Sometimes that is not enough. People become stagnant; they yearn for challenge; they yearn for new dimensions to their lives; they yearn for continued growth and development; they yearn for satisfaction of inner needs that are often hard to pinpoint; they yearn for an engaging activity of their own choosing.

Perhaps at this point an adult thinks about taking up study of an instrument that once brought satisfaction, or perhaps even decides to plunge anew into the study of music.

The benefits of music study are unique to each individual. We bring different needs, perceptions and basic abilities to the experience, and each of us has a unique relationship with the person with whom we study.

But perhaps an almost universal benefit of music study to adults is that it reaffirms the capacity for growth, even during middle age and beyond, a time when little growth is expected but also a time when growth is crucial to well-being.

Further, music making provides an outlet for self-expression. The self-expression may at first be tentative and feel awkward, but if allowed to emerge, it can be immensely satisfying, and it can lead to greater expressivity in general.

Music study teaches us lessons about ourselves, such as how we learn and how we react to unfamiliar demands.

Music study enforces a mental discipline and ordered thinking that is increasingly viewed as a contributor to intellectual development. Yet, ironically, it also seems to free an intellectual curiosity and creativity that nourishes the spirit.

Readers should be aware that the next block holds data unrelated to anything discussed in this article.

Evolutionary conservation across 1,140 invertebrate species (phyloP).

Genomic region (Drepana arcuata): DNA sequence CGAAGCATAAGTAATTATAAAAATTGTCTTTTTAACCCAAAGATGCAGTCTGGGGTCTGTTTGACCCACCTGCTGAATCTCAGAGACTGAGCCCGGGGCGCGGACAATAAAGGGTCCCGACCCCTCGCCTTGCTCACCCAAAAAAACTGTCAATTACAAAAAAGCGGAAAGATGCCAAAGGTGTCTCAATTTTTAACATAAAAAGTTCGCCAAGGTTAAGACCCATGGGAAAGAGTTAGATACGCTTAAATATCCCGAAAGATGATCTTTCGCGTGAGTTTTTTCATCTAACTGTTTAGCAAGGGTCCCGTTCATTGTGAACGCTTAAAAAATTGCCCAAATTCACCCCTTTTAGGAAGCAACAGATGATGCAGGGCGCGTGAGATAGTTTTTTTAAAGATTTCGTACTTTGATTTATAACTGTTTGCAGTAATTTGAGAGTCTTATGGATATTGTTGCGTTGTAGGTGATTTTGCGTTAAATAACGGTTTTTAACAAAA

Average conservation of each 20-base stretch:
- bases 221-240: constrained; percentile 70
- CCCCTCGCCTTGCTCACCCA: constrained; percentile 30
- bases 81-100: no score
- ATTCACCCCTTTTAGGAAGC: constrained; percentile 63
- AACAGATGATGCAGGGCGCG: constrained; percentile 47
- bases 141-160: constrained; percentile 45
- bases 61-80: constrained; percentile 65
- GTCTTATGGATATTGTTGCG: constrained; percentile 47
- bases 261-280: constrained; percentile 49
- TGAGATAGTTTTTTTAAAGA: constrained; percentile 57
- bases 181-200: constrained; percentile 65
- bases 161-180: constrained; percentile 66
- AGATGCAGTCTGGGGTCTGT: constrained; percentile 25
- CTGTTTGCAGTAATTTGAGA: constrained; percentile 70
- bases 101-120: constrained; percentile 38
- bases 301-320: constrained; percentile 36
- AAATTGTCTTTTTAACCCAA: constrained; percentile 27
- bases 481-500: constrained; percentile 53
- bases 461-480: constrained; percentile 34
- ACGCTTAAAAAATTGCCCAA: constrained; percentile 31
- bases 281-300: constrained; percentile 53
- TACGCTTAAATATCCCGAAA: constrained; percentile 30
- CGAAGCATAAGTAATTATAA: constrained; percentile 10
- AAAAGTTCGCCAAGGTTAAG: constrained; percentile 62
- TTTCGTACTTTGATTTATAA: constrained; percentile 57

And music study brings the emotional power of music to us in a very personal way. It is not remote. It is not under the control of others. It becomes a personal resource we can invoke when needed.

So back to my original question. What is the value of music education to a person who pursues it for reasons other than livelihood?

It is significant. It is empowering.

It is worth taking seriously.

AMSF members take their music study seriously. We know we have the capacity to grow and to benefit and we believe the rewards are worth the investment. And the Adult Music Student Forum is there to support our efforts.

This gives us cause to celebrate.

This beginning of the year kick-off event is long on celebration and short on business. This is as it should be. We have worked hard for ten years to achieve this milestone. Now it is time to celebrate and reflect. It is time to congratulate, and time to bond with a common spirit of gratitude and encouragement. For we need this strength of spirit as we look forward to another ten years of growth and opportunity for adult music students.

Copyright 1998 Joyce Morton


AMSF publishes Keynotes, a quarterly newsletter containing articles that educate, that explore issues of technique, performance, and practice, and that inform readers about the AMSF organization and its members. Click here for more Keynotes articles.